North Korean Attack Comes Amid Regime Succession, as Obama Calls Act 'Provocative'

President Obama described North Korea's attack Tuesday against a small South Korean island as a "provocative" show of force that "needs to be dealt with," and it comes at a time when the country is preparing for a long-awaited leadership succession.

The deadly strike came just six weeks after North Korean leader Kim Jong Il unveiled his youngest son Kim Jong Un as his heir apparent. Analysts described the attack, which followed a claim that the country has a new uranium enrichment facility, as a cry for attention at a critical juncture.

"This is a -- just one more provocative incident in a series that we've seen over the last several months," Obama said in an interview with ABC, adding that he will be consulting with South Korea's president about their response. "We strongly condemn the attack, and we are rallying the international community to put pressure on North Korea."

He wouldn't comment on the likelihood of military action, but called it "a serious and ongoing threat that needs to be dealt with."

Rep. Pete Hoekstra, R-Mich., ranking Republican on the House intelligence committee, said the strike and its timing raises "serious questions" about Kim's succession.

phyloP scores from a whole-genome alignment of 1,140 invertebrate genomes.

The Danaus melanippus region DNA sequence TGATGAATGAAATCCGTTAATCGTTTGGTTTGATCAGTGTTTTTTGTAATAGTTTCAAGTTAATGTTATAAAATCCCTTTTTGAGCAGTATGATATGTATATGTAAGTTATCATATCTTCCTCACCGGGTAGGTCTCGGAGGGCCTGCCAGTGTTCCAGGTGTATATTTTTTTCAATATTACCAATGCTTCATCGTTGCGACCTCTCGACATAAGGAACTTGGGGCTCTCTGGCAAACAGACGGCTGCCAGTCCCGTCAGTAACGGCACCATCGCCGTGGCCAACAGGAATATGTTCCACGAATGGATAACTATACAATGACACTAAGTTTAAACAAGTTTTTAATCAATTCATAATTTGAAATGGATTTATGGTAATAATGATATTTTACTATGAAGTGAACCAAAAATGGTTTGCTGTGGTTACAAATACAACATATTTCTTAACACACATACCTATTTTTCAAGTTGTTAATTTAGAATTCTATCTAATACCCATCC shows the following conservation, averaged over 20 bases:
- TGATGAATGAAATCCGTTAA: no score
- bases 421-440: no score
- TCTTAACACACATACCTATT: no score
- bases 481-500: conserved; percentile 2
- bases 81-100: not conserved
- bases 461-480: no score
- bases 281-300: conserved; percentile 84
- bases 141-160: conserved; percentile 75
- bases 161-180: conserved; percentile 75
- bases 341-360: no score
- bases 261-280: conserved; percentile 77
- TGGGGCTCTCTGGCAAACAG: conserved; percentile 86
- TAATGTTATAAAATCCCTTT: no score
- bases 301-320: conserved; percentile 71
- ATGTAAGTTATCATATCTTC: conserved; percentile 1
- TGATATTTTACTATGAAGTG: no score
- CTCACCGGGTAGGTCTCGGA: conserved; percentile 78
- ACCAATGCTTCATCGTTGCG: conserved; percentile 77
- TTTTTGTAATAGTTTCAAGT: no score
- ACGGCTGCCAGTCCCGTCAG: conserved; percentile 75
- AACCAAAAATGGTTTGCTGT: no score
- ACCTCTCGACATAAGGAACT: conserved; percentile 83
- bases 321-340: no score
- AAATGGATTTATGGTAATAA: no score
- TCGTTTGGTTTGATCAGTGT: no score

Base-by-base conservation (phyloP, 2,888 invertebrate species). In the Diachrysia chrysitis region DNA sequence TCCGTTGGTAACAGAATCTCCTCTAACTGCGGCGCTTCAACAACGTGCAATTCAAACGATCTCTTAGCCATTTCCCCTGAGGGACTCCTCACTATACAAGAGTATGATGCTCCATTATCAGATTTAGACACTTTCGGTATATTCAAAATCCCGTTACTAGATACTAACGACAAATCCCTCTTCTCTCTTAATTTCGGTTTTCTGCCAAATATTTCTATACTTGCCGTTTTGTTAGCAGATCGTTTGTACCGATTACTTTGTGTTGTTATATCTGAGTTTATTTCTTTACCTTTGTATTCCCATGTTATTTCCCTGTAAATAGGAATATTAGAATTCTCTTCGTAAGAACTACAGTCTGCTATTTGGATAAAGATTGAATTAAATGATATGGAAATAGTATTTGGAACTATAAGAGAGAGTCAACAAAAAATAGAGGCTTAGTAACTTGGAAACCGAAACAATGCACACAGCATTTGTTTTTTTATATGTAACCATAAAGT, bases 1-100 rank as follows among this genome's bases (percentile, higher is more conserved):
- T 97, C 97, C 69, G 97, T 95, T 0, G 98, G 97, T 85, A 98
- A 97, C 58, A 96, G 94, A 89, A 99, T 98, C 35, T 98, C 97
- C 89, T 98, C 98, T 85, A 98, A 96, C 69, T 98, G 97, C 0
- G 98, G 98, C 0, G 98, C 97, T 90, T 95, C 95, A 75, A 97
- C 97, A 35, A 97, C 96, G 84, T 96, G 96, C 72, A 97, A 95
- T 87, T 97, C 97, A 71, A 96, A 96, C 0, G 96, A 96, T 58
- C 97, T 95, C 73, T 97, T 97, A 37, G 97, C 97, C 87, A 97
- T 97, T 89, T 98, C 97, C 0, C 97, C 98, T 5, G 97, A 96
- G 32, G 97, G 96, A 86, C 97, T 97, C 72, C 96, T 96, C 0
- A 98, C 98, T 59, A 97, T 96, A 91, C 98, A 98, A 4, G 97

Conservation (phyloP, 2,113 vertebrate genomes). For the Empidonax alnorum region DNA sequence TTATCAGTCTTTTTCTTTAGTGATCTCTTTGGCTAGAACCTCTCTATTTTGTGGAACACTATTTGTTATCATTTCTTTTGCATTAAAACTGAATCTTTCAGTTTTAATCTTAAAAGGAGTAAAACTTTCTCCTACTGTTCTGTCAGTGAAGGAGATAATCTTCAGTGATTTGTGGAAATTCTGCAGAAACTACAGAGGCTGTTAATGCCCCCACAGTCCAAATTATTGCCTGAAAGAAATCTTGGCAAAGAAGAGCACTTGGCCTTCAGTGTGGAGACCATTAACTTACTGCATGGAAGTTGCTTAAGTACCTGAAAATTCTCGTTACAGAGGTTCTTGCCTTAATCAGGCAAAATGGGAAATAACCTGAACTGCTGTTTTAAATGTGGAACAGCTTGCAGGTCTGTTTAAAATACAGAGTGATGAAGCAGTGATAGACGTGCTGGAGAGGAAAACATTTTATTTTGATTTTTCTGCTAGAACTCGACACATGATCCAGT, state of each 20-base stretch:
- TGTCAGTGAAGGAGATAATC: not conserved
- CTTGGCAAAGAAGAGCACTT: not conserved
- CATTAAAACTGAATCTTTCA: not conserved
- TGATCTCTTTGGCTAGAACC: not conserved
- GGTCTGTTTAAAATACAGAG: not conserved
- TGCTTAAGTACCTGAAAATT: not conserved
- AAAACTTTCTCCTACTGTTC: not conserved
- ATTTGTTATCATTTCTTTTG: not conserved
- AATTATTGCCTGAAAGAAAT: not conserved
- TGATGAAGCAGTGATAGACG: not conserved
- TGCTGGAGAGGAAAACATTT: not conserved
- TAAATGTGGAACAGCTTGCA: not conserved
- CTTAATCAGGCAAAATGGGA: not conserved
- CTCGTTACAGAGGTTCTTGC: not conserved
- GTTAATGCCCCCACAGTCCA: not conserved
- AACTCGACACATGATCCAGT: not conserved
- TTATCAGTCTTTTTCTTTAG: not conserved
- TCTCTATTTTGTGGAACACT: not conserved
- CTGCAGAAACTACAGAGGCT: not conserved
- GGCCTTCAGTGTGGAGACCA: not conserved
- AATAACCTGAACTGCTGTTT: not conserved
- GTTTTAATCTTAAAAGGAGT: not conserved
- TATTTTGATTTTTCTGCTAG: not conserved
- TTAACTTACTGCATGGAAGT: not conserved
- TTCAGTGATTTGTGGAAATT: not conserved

"Could the increase in high-profile attacks by North Korea in advance of Kim's expected succession by his son Kim Jong Un signal a period of increased hostility on the peninsula?" Hoekstra said in a statement. "Will there be more deadly, unprovoked attacks leading up to and following his ascension to power?"

That possibility had many leaders calling Tuesday for tough action against North Korea. Hoekstra urged the United Nations Security Council, which is set to hold an emergency meeting, to "condemn this attack in the strongest terms."

South Korea's president called for "enormous retaliation" in the wake of the clash. While pushing for "peace and stability" in the region, the White House also vowed to stand by its ally and labeled North Korea's attack an "outrageous act."

The attack on the island of Yeonpyeong was the latest in a series of provocations from the Communist country. South Korean officials said the North launched the attack after warning the country to halt military drills in the area.

A senior U.S. military official told Fox News the attack was nevertheless "unprovoked." The official said the first shots came from the North Korean side at around 2 p.m. local time -- this prompted an exchange of roughly 200 artillery rounds between the two sides that lasted until around 3:30 p.m.

"No one is interested in escalating this, but we are taking this very seriously," the official said.

State Department spokesman Mark Toner called North Korea's actions "very, very bad" but said "we're not going to respond willy-nilly." He said the administration would pursue a "measured and unified approach" to the conflict.